VMWare is a good base option and will happily offer 3D acceleration to Linux and Windows guests, from a Linux or Windows host.

          The money I spent on a copy of VMWare Workstation has paid for itself 10 times over. And I primarily work on HyperV servers at work.

          Hell, if you tweak, you can even run MacOS on it. (I didn't say that).

          If they force my hand, it'll be a Linux install at the base, a VMWare VM for everything else, and probably even a Linux VM for actual everyday work (because isolating the hardware is good for future compatibility and moving that VM to other machines, and because snapshots/rollback are worth their weight in gold).

        2. steamnut

          Re: The more they push

          I've a number of XP and Win7 systems running on Virtualbox under SUSE and I never have any real problems with the set-up. I also have a Win 2003 server (that's reall legacy for you) under Virtualbox.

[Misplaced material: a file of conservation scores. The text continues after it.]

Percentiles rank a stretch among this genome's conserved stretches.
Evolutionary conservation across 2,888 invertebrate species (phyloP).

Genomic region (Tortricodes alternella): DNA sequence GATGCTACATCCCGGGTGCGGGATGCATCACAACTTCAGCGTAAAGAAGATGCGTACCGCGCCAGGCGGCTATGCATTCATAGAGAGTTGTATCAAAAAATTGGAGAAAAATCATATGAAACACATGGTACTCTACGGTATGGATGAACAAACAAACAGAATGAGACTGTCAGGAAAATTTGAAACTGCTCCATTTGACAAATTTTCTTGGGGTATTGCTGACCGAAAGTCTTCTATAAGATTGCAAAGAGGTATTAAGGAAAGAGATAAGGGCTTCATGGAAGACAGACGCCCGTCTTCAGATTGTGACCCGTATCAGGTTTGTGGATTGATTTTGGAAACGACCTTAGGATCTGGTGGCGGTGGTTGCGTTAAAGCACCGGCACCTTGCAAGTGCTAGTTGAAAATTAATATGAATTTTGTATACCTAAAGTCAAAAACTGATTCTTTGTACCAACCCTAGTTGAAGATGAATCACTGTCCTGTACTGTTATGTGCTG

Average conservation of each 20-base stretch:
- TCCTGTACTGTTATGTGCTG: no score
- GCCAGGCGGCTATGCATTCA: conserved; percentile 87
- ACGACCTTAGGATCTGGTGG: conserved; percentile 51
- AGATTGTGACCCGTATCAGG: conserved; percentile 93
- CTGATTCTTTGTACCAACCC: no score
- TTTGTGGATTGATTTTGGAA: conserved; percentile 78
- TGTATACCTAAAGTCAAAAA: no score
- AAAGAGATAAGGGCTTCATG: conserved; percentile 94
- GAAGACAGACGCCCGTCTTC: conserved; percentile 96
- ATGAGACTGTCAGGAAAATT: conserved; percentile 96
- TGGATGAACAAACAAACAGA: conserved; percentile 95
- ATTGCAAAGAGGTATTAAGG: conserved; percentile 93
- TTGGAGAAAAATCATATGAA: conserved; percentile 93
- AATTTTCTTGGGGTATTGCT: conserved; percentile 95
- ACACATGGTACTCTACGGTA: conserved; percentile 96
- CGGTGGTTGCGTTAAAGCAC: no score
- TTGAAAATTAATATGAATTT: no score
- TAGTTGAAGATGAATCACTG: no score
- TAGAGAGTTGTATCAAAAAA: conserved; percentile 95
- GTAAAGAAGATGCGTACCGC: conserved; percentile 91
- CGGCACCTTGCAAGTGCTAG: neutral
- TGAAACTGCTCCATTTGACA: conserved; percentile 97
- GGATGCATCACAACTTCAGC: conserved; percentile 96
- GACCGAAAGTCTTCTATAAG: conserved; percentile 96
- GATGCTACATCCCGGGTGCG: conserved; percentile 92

The 2003 server hardware was going fast and we virtualised it using a VMWare tool and my customer says it runs better than ever.

          Micro$oft are sounding more desperate by the day to get us all on Win10, Azure and Office 365. The real reason has nothing to do with our "immersive experience" (yuk) but more to do with regular direct debit payments.....

          1. td97402

            Re: The more they push

            I have been waiting for the other shoe to drop. For Microsoft to reveal why they are pushing so hard on Windows 10 adoption. Changing Windows over to a subscription service is one possibility to expect. Perhaps they are in a "survival mode" believing they lose everything if Windows 10 fails as the last two releases have done.

        3. Kruzman

          Re: The more they push

          Install PlayOnLinux to manage your WINE games, ive had no issues with steam or starcraft

        4. Anonymous Coward
          Anonymous Coward